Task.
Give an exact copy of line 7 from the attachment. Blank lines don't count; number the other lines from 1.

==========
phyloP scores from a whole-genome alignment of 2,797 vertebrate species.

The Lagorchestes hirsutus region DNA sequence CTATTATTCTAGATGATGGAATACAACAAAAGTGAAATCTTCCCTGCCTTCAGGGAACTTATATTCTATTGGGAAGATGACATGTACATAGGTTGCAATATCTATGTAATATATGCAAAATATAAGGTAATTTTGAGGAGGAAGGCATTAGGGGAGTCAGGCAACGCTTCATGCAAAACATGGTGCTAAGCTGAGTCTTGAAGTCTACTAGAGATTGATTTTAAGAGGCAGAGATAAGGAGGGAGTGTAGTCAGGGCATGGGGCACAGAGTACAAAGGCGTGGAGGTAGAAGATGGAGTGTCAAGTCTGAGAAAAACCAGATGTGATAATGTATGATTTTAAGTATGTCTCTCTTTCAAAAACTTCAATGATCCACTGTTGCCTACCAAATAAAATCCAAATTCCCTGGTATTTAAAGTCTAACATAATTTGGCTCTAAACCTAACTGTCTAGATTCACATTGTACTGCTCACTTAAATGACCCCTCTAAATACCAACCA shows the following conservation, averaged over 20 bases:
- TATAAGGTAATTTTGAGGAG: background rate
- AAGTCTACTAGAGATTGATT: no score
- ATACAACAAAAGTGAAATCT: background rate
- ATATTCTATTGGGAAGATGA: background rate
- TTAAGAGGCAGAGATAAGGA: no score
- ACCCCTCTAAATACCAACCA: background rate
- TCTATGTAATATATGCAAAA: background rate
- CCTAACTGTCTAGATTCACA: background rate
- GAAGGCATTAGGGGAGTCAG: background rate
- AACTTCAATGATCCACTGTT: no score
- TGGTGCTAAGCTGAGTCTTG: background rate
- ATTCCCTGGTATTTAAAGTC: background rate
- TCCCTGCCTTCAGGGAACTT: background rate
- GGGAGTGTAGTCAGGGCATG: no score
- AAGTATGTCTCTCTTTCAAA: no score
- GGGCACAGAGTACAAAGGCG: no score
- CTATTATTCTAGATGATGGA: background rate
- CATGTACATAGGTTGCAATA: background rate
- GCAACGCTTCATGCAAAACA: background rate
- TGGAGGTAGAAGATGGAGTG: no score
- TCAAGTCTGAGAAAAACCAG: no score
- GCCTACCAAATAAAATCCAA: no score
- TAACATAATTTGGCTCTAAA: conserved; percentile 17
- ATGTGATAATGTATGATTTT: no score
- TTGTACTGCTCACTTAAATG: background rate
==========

- TTAAGAGGCAGAGATAAGGA: no score